German companies are keen to establish the longest and most sustainable cooperation possible with Hungarian partners. They therefore contribute not only capital and know-how but are also engaged in the social and education spheres, for example in vocational training and numerous cooperation partnerships with Hungarian universities.

During the last few months, German as well as other foreign investors have indicated that the investment climate in Hungary is worsening. In particular, the predictability of Hungary’s economic policy is judged to be deteriorating.

It’s essential that the dialogue begun with companies is continued, for the Hungarian Government needs successful cooperation with business and thus also with foreign partners. Investors’ concerns that the special taxes introduced in 2010 and the recently adopted taxes in the telecommunications and banking sectors will place an excessive burden on them have to be addressed.

Culture and science play an important role in the German-Hungarian Friendship Treaty. The Treaty is being successfully translated into action by numerous schools, universities and research institutes, by cultural organizations as well as by the German-language Andrássy University in Budapest, the beacon project of German-Hungarian cultural cooperation. Together with State Secretary Prőhle, I was able to secure another five years of funding for the Andrássy University last year, something which gave me great satisfaction.

In cooperation with the German Embassy, the Andrássy University is organizing a series of lectures this year focusing on business and finance. Many other events are taking place there, organized in collaboration with the Hungarian Foreign Ministry, to mark the anniversary of our Treaty.

The Alexander von Humboldt Foundation is especially active in Hungary. In per-capita terms, Hungary has the largest number of this Foundation’s scholarship holders and award winners.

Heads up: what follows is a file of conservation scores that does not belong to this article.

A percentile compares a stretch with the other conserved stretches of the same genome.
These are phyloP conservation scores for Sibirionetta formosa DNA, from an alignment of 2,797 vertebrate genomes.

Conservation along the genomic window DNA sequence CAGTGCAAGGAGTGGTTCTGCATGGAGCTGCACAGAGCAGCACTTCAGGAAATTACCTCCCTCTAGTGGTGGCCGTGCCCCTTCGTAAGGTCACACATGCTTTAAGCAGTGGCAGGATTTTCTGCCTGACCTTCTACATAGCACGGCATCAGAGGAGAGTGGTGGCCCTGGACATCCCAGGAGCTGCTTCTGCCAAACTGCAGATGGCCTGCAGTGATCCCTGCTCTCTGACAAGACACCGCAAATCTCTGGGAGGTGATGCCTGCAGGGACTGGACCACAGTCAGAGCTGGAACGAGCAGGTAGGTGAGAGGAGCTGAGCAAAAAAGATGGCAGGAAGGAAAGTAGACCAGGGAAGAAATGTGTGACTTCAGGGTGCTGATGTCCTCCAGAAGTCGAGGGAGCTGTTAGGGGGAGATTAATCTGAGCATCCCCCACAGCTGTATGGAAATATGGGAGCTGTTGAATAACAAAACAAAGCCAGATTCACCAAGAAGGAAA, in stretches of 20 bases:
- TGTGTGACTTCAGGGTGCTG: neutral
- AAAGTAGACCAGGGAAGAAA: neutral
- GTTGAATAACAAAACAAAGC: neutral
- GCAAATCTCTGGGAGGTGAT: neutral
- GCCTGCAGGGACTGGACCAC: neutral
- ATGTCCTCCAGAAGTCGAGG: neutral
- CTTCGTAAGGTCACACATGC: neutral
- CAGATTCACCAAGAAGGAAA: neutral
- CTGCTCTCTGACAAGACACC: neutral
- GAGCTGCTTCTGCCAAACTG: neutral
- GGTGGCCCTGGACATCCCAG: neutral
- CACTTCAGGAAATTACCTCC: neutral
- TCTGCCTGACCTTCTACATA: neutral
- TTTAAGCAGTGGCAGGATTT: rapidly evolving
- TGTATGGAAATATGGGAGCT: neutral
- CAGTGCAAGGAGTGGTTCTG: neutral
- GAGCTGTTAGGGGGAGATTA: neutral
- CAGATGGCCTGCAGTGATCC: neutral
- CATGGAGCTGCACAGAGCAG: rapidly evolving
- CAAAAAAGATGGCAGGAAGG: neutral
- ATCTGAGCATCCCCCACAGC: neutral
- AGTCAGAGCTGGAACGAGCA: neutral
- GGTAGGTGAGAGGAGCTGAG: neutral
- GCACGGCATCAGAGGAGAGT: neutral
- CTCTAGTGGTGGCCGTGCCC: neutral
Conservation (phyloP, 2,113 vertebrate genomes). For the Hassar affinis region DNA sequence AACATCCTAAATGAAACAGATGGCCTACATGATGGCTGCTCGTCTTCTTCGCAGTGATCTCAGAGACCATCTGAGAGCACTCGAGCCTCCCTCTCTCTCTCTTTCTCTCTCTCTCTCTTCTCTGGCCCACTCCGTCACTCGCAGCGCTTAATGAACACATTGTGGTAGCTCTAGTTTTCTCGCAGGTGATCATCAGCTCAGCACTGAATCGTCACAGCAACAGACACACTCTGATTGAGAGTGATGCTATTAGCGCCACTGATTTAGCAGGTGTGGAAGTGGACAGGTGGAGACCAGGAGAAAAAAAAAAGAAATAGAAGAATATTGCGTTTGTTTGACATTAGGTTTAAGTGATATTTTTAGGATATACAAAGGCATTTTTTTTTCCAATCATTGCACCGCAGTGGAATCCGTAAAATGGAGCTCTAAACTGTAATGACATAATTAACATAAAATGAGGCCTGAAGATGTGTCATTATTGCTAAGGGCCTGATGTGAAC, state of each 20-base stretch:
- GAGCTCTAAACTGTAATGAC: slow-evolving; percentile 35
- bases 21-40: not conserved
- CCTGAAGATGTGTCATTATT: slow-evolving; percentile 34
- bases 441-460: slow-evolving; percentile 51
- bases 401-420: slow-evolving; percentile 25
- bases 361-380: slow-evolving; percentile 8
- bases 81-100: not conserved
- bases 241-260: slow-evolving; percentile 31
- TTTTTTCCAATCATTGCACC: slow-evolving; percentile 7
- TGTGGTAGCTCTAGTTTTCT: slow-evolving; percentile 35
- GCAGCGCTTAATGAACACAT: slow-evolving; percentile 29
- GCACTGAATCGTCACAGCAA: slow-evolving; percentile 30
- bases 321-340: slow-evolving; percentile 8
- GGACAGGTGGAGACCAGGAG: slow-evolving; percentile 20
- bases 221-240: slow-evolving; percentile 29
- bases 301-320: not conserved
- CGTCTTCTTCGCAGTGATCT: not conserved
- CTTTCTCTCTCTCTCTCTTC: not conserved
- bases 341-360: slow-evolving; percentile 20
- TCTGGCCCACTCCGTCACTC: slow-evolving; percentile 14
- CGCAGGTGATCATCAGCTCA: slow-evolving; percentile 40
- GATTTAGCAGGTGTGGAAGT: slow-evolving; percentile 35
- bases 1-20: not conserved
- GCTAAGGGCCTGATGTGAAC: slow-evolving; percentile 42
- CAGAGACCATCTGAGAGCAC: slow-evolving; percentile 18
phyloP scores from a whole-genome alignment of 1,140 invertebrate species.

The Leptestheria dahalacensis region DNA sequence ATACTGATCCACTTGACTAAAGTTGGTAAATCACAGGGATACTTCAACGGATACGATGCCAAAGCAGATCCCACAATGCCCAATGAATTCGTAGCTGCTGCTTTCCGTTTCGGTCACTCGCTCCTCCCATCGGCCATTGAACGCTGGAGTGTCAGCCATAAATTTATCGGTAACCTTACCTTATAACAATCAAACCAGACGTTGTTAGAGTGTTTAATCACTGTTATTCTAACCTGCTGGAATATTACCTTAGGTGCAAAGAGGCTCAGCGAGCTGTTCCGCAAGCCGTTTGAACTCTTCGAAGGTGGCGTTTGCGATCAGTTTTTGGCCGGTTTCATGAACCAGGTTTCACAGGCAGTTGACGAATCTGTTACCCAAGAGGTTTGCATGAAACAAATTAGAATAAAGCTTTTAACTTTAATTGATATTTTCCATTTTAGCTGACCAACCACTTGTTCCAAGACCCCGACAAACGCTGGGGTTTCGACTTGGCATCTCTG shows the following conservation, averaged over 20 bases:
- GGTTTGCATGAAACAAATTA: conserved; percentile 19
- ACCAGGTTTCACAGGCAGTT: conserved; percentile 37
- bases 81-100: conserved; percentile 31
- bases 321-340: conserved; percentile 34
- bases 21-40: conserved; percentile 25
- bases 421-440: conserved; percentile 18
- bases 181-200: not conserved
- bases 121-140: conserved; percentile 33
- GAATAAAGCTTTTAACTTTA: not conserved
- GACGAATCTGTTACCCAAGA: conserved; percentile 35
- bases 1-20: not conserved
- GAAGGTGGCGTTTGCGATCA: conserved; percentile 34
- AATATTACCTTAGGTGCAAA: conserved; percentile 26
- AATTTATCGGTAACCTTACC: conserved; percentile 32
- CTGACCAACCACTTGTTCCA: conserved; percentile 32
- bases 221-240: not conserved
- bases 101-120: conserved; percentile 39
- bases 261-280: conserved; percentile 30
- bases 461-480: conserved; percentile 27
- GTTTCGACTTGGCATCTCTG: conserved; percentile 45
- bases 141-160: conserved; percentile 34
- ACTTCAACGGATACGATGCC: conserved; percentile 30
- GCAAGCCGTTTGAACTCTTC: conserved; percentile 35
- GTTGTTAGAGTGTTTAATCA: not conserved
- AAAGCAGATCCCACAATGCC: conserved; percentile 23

Direct personal contacts play a crucial role in German-Hungarian relations.

They reinforce the feeling that Hungary and Germany might actually be neighbours. Despite all that has been said about institutional ties, it’s this network which has had a lasting impact. People have contributed very successfully towards it within the scope of town twinning arrangements. Pécs and Fellbach, for example, have already celebrated the 25th anniversary of their twinning.

Such partnerships bring people closer together and enable them to get to know about each other’s lives at first hand. Countless family ties have already resulted from them. You meet people from your own country in tourist destinations as well as in more remote areas.

Thousands of students, academics, artists and personnel from commercial companies are to be found in Hungary and Germany.

Last but not least, the German minority has to be mentioned in this context. The Friendship Treaty calls for the minority’s active cultivation of its tradition and numerous fruitful ties with Germany to be granted special promotion.

To sum up, it can be said that German-Hungarian relations have deep roots, they are as diverse as they are vibrant.

We can continue to work both bilaterally and in the European and international context on this basis. There is no shortage of challenges.